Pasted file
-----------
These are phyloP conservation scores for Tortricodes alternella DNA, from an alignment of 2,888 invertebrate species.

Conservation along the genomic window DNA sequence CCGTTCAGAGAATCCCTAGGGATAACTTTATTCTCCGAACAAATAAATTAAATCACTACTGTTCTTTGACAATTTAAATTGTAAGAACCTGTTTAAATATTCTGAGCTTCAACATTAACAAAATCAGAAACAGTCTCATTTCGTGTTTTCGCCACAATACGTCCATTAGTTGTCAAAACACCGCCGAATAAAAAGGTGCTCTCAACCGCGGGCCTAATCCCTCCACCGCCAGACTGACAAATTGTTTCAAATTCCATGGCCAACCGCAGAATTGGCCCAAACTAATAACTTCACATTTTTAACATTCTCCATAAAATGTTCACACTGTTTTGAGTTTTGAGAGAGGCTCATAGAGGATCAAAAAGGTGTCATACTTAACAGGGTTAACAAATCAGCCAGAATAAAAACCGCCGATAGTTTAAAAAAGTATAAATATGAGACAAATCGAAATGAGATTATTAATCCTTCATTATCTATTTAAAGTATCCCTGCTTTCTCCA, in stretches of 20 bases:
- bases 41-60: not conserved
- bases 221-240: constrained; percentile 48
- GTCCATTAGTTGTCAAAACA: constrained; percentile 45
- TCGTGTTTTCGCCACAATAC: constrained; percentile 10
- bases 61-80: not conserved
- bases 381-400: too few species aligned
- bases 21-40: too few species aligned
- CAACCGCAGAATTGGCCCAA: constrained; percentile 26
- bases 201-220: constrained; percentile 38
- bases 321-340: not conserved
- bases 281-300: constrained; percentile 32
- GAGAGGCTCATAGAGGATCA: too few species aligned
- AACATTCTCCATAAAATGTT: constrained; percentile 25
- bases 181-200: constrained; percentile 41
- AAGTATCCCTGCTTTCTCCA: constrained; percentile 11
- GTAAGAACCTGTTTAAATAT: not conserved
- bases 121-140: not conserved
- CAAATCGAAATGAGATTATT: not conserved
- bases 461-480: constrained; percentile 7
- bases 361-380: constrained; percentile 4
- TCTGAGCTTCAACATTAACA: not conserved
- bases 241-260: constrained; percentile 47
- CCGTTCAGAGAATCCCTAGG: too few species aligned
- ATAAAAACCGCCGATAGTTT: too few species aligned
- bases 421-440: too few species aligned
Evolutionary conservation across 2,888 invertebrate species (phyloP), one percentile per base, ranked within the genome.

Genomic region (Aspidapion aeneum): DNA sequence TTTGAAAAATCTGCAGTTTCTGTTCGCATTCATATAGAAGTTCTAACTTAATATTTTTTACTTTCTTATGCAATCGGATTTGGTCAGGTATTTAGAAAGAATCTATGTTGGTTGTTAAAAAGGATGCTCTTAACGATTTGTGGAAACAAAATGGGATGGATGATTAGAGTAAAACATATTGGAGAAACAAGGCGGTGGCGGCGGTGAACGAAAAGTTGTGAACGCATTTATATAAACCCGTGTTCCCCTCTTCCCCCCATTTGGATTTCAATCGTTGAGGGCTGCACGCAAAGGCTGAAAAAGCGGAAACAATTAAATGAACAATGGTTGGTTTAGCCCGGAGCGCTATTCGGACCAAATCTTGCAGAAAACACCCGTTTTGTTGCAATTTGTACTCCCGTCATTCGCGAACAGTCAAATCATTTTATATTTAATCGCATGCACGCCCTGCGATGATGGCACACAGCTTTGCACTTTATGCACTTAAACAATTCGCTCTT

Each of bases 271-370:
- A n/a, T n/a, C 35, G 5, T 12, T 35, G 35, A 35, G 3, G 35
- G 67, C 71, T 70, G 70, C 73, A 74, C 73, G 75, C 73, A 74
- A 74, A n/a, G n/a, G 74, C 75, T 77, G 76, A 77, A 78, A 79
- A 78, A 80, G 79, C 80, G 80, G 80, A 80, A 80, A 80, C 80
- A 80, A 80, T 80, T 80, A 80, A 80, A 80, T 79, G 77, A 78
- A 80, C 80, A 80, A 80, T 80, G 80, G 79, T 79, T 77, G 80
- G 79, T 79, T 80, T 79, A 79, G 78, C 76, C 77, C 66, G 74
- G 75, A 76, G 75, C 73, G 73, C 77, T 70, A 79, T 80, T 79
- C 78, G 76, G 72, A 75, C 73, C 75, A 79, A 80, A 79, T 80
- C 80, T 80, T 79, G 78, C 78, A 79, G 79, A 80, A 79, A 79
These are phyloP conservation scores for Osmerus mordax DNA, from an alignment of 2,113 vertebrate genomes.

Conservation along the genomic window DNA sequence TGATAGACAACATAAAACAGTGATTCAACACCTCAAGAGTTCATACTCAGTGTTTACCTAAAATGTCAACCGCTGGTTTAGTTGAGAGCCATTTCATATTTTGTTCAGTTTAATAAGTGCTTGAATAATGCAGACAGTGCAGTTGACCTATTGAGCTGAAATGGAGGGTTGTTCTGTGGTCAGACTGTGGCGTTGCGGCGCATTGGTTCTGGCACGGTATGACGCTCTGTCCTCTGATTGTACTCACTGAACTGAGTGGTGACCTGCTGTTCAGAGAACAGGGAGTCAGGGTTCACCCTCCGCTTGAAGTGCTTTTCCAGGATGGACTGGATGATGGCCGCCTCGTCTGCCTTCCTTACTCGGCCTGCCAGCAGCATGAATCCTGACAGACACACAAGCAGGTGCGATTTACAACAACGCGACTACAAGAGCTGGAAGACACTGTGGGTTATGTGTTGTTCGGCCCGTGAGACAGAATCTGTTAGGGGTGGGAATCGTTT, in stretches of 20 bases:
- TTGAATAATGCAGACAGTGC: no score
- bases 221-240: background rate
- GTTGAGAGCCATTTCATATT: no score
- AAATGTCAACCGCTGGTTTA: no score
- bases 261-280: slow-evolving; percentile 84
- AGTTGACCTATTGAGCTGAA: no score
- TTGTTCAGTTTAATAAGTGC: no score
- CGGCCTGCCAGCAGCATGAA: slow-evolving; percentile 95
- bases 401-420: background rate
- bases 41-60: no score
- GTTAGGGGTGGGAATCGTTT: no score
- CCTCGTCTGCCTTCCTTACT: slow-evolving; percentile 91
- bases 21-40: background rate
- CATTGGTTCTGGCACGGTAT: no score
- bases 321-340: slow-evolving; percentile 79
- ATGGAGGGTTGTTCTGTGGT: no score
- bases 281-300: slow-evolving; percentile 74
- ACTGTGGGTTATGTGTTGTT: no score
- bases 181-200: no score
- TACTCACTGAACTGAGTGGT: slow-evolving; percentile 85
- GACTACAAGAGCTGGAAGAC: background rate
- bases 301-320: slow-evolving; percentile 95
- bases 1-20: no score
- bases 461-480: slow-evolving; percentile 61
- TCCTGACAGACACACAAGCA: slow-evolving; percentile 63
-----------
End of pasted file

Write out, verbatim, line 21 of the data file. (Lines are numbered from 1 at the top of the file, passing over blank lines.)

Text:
- bases 461-480: constrained; percentile 7